That said, you will rarely if ever have to parse SPARQL results yourself, as you'll typically be issuing SPARQL queries through an RDF client library that takes care of that problem for you.

Both DESCRIBE and CONSTRUCT return RDF graphs directly, and not in the standard SPARQL query results format. For example, DBpedia will return results in N3. As mentioned in RDF Nuts & Bolts there are several RDF serializations that may be used to represent RDF data, and the result serialization format will be implementation dependent.

What's next: SPARQL 1.1

Up to now, we have covered SPARQL 1.0, which is a read-only language and lacks many important features you may be used to from SQL, such as the ability to update data in a database.

SPARQL 1.1 is in the process of being standardized and will contain the following, much needed, features:

  • Aggregates: ability to group results and calculate aggregate values (e.g. count, min, max, avg, sum, …).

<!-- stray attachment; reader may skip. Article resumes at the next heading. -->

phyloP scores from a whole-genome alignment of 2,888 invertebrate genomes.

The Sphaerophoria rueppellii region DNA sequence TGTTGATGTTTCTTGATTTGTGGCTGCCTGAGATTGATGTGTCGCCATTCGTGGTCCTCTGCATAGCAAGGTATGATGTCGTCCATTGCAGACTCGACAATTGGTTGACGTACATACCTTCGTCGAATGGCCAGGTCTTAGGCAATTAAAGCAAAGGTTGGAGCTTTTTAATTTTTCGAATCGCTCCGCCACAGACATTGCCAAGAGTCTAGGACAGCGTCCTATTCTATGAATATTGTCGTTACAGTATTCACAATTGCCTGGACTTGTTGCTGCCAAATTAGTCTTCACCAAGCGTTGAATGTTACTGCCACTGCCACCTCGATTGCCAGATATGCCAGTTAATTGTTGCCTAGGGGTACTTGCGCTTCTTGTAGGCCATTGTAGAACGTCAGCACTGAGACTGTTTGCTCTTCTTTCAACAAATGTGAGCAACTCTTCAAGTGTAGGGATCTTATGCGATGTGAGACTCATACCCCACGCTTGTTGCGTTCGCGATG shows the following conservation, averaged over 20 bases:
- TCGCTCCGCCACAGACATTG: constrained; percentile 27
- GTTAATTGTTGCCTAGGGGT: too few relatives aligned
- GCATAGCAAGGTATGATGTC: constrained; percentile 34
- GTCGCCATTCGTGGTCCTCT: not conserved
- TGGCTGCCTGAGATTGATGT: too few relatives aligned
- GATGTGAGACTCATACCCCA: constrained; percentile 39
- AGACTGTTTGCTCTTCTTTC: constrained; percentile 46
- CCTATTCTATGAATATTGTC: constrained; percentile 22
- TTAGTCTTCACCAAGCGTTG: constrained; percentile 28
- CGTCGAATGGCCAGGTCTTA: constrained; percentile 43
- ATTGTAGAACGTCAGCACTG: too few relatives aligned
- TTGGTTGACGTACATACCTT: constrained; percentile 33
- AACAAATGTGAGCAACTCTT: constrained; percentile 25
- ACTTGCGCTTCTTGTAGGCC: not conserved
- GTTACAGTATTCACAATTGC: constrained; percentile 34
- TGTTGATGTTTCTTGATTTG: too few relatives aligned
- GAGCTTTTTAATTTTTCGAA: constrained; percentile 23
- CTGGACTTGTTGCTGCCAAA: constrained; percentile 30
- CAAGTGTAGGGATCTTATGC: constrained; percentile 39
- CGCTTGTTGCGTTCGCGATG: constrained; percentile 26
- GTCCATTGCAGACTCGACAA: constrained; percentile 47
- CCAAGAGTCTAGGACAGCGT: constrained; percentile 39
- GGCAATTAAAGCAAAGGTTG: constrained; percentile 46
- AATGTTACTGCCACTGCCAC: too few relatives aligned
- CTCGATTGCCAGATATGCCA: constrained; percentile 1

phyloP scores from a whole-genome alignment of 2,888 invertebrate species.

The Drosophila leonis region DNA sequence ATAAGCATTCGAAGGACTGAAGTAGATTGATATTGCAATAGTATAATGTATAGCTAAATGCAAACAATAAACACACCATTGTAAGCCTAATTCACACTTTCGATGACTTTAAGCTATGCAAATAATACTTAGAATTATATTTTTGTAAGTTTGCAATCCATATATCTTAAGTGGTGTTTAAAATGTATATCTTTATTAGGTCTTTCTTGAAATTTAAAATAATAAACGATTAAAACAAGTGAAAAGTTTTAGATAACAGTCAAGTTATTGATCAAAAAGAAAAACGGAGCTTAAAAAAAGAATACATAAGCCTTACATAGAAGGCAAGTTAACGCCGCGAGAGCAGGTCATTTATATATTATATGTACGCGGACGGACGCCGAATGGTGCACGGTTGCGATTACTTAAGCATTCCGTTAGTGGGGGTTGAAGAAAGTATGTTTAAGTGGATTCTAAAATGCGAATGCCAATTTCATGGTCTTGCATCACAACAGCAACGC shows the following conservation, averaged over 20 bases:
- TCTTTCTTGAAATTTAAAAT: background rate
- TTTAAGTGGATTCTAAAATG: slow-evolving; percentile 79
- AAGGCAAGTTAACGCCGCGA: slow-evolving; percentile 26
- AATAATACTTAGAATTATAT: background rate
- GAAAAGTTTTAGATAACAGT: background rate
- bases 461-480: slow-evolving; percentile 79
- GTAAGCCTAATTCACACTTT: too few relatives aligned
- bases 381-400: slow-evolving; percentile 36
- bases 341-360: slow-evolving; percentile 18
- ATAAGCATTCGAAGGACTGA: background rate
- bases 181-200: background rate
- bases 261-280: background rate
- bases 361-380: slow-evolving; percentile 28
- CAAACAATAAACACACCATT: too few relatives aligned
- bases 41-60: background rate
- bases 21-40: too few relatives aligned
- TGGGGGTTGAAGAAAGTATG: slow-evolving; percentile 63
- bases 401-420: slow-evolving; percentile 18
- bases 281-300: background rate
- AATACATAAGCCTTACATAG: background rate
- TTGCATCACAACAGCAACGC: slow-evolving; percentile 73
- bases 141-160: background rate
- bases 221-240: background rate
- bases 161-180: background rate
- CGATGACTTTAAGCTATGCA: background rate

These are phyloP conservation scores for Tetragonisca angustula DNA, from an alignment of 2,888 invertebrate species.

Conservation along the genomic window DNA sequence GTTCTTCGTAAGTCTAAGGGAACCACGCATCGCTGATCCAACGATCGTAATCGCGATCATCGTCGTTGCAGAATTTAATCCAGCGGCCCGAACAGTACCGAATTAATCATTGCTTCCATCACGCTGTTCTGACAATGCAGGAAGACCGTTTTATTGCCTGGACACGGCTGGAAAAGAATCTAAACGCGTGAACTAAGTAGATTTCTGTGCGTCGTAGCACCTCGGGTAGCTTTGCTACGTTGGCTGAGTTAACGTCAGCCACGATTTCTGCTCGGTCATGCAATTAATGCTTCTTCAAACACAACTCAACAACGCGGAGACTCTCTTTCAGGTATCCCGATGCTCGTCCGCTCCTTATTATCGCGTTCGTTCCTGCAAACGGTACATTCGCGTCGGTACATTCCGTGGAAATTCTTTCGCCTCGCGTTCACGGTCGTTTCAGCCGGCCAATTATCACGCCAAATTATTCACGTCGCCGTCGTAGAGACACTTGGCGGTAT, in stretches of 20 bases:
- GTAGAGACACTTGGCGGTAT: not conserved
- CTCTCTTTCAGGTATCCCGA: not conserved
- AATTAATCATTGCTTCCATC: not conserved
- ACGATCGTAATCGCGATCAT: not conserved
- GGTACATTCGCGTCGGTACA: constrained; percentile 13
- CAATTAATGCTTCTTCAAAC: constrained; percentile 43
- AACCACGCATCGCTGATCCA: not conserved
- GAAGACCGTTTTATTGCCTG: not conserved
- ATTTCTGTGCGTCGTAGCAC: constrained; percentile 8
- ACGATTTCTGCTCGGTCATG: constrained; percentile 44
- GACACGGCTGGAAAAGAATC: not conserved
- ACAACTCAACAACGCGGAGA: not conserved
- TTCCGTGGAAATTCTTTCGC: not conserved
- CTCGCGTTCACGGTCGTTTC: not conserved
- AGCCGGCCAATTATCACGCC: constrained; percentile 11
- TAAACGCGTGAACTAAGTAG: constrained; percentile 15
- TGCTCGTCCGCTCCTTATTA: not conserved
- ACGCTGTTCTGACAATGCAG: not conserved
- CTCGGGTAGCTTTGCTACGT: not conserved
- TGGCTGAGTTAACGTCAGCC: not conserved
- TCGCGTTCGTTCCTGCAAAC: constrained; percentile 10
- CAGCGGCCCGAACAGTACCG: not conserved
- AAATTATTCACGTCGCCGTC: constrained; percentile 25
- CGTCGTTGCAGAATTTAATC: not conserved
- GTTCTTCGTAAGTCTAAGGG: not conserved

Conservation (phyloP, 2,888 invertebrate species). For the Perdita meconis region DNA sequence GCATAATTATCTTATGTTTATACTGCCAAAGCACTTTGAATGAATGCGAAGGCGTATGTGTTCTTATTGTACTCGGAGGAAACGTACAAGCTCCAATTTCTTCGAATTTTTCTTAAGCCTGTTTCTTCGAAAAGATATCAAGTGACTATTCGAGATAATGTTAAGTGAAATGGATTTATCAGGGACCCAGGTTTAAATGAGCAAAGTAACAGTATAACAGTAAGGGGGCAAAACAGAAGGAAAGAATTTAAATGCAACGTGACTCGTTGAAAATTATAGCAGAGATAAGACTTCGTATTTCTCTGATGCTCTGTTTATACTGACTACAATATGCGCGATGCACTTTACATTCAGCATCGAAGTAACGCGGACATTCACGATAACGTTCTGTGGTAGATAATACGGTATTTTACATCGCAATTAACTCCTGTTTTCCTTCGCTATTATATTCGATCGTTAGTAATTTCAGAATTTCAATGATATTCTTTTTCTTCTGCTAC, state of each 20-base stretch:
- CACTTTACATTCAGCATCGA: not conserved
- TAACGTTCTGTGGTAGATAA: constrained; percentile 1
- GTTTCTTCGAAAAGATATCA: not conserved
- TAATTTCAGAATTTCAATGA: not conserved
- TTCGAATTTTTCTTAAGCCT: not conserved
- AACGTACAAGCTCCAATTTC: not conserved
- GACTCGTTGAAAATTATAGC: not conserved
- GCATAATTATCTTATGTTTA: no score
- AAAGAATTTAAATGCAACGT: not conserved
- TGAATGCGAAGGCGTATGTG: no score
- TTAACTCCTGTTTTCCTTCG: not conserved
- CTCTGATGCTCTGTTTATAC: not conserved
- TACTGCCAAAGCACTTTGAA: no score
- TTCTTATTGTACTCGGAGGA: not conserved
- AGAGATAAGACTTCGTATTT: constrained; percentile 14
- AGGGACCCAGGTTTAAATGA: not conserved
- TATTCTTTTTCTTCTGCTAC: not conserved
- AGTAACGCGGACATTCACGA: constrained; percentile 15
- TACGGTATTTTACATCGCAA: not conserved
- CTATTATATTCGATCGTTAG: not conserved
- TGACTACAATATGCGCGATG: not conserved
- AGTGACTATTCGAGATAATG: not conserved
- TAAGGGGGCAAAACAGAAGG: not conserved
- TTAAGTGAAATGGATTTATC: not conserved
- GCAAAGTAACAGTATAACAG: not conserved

• Projected expressions: ability for query results to contain values derived from constants, function calls, or other expressions in the SELECT list.
  • Sub-queries: allows a query to be embedded within another.
  • Negation: includes two negation operators: NOT EXIST and MINUS
  • Update: an update language for RDF

But that is not all! SPARQL 1.1 will also contain other features such as:

  • Property paths: query arbitrary length paths of a graph via a regular-expression-like syntax
  • Query Federation: ability to split a single query and send parts of it to different SPARQL endpoints and then combining the results from each one
  • Service Description: a vocabulary and discovery mechanism that describes the capabilities of a SPARQL endpoint.
  • Entailment Regimes: defines conditions under which SPARQL queries can be used for inference under RDF, RDF Schema, OWL, or RIF entailment.

Many popular triple stores already implement some or all of the features in SPARQL 1.1.

About the Author

Juan Sequeda
Juan Sequeda
Founder, Capsenta